Broadening the Focus

In its report to the Commission to Build a Healthier America, the Robert Wood Johnson Foundation showed that conditions favor a broad approach to improving health in the U.S.; socioeconomic statistics link poverty and limited education to poor health.

In 2008, at the public launch of its Commission to Build a Healthier America, the Robert Wood Johnson Foundation conferred to the Commission a report titled Overcoming Obstacles to Health. That document explained the rationale for the establishment of the Commission, outlined its conceptual framework and advanced scientific guidelines for the Commission’s work.

This paper, appearing in a supplement to the American Journal of Preventive Medicine, is an adapted version of the inaugural report presented to the Commission. The topics include: the swelling costs of health care in the U.S.; the interaction of socioeconomic and racial/ethnic health disparities; the unmet health potential residing in the nation’s disadvantaged neighborhoods; international evidence supporting social health strategies; and, the shared concern of business, the government and the general public about escalating health costs.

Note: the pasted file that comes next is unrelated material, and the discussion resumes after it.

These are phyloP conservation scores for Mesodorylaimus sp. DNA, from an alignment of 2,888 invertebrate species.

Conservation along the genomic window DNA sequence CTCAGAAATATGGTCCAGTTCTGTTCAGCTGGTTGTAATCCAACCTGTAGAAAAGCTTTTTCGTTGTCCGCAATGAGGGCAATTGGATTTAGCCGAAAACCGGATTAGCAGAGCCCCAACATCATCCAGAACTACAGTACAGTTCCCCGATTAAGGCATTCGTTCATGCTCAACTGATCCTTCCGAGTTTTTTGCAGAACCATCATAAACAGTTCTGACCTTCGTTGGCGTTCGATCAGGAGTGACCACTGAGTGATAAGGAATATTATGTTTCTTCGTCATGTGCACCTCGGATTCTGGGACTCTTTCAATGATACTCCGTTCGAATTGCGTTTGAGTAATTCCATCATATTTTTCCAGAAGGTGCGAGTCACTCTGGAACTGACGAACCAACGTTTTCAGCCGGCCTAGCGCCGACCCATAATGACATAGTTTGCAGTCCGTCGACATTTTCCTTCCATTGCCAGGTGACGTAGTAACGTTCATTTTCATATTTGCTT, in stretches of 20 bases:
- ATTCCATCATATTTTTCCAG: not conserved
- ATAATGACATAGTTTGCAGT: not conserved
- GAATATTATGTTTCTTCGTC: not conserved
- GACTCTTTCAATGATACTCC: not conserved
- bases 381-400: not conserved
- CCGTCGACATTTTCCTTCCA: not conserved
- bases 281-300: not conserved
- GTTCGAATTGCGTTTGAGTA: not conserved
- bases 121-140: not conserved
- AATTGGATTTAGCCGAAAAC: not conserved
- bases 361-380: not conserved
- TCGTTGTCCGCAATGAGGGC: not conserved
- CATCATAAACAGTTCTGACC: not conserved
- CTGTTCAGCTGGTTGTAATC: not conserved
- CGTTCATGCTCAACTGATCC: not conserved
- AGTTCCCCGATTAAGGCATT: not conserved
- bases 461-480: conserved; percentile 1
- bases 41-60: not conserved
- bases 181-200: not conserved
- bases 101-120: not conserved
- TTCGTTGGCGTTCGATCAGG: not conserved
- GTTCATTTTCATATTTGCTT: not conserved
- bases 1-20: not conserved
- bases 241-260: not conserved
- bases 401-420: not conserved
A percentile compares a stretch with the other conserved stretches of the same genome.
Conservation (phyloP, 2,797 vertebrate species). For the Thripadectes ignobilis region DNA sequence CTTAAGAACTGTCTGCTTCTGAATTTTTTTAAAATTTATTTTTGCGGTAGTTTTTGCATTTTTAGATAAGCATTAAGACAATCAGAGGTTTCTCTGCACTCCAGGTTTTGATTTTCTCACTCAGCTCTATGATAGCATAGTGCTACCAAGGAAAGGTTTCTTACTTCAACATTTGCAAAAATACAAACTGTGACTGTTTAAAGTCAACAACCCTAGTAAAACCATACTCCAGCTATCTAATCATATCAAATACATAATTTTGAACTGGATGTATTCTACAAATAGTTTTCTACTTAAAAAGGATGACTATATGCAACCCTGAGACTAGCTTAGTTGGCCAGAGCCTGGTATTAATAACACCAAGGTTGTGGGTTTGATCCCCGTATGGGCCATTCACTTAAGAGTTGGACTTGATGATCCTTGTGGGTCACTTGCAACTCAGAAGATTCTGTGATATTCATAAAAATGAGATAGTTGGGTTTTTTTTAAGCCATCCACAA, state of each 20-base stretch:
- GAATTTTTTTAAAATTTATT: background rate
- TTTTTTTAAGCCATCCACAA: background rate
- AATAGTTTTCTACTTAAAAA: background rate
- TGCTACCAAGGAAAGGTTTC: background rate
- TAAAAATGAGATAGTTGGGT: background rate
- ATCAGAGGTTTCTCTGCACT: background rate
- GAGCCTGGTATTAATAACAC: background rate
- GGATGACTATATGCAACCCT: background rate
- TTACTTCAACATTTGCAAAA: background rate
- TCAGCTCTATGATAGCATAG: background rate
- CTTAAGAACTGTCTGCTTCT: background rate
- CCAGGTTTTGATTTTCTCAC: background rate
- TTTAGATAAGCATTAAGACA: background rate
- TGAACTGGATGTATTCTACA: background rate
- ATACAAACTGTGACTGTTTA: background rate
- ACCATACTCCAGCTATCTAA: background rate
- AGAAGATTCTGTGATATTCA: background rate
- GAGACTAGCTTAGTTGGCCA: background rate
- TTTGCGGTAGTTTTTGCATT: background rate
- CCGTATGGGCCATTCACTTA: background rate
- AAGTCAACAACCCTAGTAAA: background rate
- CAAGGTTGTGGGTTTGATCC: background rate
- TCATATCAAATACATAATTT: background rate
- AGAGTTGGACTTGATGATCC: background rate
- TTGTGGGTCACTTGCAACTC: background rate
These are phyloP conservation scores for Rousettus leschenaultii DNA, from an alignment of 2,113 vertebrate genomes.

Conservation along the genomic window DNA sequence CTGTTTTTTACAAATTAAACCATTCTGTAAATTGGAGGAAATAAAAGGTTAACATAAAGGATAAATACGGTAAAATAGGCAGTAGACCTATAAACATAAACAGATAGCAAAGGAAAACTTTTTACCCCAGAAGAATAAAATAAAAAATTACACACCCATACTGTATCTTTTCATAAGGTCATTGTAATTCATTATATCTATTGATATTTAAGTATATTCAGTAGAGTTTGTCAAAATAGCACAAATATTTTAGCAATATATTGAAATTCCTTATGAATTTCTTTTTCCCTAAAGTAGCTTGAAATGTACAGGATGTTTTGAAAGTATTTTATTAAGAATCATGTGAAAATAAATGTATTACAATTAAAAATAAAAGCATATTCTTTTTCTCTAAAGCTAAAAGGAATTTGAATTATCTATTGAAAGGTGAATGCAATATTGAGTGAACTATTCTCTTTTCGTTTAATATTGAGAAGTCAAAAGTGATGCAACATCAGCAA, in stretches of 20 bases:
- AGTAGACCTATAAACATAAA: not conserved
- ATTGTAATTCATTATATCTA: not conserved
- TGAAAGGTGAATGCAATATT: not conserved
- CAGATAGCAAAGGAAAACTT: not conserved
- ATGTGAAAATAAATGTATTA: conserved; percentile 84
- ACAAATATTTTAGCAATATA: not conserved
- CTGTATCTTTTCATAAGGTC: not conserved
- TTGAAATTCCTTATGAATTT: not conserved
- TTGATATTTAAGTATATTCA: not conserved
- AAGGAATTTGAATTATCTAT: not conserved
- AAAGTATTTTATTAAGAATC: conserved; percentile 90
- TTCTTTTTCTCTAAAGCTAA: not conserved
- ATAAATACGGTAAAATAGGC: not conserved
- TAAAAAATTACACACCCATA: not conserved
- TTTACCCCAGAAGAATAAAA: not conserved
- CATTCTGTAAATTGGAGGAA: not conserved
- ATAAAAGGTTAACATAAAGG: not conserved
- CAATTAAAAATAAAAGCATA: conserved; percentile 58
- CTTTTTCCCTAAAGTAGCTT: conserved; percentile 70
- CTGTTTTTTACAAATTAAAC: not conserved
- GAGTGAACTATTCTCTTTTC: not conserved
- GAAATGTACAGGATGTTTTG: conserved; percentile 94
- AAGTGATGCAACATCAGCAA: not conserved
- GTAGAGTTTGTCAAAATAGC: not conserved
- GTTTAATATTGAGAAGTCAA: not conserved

Key Findings:

  • Roughly 30 percent of American adults who live below the federal poverty level (FPL) report being in poor or only fair health.
  • The wealthiest men and women in the U.S. would live roughly 10 fewer years if they fell under the FPL.
  • It is unlikely that health disparities between White and Black Americans are attributable to genetic or cultural differences.

If current trends continue, by 2019 the cost of health care in the U.S. will be 19 percent of GDP. The economic picture calls for immediate societal action to reduce health care costs. All Americans have an interest in addressing social circumstances that contribute to the poor health of many of the nation’s citizens.